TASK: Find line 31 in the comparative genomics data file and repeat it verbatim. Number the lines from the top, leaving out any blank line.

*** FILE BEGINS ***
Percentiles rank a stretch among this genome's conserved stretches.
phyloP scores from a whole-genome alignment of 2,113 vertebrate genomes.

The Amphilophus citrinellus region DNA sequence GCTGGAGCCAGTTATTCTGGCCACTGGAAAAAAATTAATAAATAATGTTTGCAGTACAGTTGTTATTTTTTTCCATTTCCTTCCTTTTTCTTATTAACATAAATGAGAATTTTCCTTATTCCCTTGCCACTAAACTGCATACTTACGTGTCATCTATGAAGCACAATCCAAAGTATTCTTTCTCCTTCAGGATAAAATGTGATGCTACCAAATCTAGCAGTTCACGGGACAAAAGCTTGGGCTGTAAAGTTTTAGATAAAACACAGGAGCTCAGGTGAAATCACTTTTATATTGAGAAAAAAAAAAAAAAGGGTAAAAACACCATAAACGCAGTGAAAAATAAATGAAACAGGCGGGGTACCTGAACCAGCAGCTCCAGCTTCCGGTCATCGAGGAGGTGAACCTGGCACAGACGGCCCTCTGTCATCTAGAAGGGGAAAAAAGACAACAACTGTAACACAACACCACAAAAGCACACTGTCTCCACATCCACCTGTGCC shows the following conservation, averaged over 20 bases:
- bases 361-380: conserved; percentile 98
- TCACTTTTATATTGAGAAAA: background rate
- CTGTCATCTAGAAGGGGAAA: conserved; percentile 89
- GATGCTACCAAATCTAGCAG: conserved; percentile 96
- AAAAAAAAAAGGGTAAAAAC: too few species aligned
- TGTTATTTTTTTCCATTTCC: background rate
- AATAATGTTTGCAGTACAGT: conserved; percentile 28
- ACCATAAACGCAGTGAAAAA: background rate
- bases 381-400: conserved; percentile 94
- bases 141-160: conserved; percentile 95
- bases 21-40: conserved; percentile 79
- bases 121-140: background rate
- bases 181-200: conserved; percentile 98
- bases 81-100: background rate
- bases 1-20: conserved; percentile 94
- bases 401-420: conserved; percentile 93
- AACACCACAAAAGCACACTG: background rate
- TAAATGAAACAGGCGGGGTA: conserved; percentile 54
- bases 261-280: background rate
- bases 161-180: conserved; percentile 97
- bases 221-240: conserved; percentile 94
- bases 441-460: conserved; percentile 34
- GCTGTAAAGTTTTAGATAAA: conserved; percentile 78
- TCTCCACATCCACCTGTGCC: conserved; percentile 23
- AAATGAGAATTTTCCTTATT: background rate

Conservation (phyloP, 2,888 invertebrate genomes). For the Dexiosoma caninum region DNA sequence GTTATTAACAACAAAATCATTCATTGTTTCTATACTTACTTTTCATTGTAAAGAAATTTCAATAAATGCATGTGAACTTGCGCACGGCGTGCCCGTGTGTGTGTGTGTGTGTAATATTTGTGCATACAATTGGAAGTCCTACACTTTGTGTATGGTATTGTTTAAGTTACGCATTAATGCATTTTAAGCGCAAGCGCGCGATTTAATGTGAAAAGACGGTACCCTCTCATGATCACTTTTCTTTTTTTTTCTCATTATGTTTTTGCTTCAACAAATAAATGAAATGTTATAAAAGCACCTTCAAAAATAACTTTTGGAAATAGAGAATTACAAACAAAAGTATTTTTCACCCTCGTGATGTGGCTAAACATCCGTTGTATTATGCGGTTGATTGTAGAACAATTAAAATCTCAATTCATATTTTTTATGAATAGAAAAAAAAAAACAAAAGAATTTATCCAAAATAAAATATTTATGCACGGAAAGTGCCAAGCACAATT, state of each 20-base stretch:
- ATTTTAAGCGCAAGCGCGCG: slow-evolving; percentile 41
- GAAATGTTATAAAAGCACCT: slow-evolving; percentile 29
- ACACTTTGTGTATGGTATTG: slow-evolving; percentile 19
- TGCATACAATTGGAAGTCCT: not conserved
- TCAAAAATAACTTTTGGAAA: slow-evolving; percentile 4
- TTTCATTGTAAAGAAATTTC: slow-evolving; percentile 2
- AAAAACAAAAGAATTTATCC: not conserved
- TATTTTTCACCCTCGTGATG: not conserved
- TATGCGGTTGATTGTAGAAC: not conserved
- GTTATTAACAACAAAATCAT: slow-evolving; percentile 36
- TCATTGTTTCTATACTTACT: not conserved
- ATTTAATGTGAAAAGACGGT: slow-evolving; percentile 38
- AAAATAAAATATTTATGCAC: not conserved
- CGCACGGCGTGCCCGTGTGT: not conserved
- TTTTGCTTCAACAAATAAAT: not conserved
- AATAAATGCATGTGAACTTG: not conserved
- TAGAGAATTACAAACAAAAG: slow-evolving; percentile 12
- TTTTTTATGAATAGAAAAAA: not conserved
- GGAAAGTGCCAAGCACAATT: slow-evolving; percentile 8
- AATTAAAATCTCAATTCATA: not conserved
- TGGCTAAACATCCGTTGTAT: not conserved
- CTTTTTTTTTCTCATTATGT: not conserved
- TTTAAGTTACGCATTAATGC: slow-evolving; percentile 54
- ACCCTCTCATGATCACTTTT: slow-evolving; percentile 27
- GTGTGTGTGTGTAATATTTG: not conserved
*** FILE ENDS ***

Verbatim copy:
- GAAATGTTATAAAAGCACCT: slow-evolving; percentile 29